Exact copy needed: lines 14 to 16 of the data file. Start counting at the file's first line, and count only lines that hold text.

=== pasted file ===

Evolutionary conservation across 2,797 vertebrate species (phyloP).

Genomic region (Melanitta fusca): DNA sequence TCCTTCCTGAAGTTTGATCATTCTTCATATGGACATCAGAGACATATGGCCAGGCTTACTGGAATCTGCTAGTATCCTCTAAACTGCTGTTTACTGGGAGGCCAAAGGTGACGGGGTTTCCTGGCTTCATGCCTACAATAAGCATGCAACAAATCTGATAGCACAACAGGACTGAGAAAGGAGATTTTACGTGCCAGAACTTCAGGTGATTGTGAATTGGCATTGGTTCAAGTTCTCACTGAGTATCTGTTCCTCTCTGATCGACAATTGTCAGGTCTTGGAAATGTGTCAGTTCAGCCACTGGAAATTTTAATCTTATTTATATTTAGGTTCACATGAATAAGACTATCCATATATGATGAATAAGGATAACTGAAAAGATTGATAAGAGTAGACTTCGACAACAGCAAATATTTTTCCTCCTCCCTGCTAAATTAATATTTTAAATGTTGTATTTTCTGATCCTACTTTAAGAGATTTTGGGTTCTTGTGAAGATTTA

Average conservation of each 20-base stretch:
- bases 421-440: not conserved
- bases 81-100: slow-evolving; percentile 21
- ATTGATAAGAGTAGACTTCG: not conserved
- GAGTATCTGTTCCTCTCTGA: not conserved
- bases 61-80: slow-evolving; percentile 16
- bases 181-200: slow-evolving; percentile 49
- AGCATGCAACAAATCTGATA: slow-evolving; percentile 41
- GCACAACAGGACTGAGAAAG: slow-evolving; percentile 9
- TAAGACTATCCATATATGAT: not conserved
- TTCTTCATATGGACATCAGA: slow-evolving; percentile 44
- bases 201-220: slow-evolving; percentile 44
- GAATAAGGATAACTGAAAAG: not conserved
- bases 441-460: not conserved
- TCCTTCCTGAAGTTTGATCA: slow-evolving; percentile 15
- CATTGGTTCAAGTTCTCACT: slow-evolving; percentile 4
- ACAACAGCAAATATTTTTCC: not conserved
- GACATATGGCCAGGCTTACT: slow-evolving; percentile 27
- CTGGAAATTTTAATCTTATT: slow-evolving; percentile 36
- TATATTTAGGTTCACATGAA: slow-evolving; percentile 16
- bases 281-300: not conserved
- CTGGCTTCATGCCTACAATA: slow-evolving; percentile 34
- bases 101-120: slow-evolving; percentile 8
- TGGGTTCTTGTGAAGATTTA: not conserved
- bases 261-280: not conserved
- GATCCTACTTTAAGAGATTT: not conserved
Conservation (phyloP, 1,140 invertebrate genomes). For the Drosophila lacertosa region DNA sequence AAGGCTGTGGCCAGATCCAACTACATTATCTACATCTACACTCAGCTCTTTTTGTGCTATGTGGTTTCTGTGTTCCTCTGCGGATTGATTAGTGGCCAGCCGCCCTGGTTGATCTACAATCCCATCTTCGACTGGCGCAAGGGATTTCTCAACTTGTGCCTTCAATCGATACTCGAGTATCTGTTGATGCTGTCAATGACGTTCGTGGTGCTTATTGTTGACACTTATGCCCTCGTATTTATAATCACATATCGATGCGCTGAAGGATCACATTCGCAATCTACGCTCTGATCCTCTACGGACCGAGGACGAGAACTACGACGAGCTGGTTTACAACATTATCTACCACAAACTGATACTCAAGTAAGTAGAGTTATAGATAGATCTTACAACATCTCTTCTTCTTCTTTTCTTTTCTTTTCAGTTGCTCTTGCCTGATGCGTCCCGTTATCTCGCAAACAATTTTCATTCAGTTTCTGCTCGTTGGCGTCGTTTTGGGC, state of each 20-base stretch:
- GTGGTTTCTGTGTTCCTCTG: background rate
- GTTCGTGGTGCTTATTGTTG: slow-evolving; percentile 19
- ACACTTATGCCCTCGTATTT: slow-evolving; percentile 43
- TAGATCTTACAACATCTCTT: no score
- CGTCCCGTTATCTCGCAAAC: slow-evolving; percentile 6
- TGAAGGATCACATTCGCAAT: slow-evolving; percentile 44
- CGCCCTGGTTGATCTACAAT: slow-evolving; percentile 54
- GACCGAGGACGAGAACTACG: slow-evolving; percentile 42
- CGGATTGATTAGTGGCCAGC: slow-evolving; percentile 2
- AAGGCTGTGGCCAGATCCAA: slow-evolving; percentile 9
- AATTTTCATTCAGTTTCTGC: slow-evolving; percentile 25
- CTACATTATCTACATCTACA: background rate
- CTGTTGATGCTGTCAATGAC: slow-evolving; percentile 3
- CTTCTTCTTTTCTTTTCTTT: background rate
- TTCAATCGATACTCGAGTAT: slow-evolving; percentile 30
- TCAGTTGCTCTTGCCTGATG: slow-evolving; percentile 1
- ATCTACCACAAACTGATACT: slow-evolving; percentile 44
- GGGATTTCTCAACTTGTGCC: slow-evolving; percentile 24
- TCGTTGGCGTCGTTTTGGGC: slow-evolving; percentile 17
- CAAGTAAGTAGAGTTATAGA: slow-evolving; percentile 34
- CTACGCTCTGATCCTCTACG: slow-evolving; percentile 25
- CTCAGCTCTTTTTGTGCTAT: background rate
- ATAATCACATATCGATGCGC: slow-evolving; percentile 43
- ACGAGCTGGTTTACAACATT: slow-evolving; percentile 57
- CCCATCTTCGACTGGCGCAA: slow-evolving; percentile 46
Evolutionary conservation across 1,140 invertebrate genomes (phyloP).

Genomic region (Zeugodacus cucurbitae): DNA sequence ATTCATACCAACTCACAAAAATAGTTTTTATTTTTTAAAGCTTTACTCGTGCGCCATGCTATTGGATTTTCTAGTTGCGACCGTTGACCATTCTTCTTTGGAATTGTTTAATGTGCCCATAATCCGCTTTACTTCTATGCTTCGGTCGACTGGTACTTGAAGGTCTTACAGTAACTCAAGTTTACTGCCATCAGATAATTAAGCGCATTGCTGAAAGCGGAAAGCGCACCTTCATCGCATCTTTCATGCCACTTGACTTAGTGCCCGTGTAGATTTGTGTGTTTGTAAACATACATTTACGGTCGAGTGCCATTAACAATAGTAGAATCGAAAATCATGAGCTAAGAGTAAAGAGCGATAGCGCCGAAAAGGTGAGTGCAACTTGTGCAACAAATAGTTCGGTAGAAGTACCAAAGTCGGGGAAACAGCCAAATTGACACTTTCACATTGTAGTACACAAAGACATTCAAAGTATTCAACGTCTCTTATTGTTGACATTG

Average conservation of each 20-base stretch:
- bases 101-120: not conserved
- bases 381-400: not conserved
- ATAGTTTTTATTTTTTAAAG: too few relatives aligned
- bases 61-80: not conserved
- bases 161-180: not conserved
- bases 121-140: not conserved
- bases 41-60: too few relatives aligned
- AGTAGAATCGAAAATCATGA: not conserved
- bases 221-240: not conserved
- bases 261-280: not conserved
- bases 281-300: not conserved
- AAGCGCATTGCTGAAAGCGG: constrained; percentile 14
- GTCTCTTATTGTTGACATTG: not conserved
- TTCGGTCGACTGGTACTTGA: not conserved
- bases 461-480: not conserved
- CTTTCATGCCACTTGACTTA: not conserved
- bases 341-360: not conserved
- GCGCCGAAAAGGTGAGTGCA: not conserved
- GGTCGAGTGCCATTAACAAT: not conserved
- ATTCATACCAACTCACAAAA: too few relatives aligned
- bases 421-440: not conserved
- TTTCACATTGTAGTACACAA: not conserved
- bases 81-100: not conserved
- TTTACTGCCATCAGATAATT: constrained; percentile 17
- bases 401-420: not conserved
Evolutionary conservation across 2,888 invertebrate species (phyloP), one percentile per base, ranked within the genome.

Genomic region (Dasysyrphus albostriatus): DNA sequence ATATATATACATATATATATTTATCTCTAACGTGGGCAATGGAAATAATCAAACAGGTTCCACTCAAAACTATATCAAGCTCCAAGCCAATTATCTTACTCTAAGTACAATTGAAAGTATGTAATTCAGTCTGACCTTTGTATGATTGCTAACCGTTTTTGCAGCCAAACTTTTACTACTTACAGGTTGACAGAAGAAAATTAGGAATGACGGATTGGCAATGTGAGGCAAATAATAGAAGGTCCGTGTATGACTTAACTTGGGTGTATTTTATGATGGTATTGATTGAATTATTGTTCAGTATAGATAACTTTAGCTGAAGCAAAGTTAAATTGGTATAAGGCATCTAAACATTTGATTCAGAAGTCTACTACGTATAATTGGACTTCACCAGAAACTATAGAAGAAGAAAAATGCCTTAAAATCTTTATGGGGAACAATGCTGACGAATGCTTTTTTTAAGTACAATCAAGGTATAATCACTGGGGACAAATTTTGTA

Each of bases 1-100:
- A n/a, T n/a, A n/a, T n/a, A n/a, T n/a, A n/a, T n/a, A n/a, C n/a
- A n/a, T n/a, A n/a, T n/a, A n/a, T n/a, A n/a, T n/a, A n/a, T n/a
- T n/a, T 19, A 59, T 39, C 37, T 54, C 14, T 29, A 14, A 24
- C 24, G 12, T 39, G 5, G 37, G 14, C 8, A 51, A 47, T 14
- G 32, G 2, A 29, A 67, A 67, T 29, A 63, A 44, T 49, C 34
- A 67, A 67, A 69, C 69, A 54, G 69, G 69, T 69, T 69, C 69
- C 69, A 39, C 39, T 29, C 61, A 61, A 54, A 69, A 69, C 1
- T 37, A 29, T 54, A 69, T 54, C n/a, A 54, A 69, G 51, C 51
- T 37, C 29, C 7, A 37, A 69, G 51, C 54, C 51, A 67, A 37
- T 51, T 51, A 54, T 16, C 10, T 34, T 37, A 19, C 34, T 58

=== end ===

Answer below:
- bases 201-220: slow-evolving; percentile 44
- GAATAAGGATAACTGAAAAG: not conserved
- bases 441-460: not conserved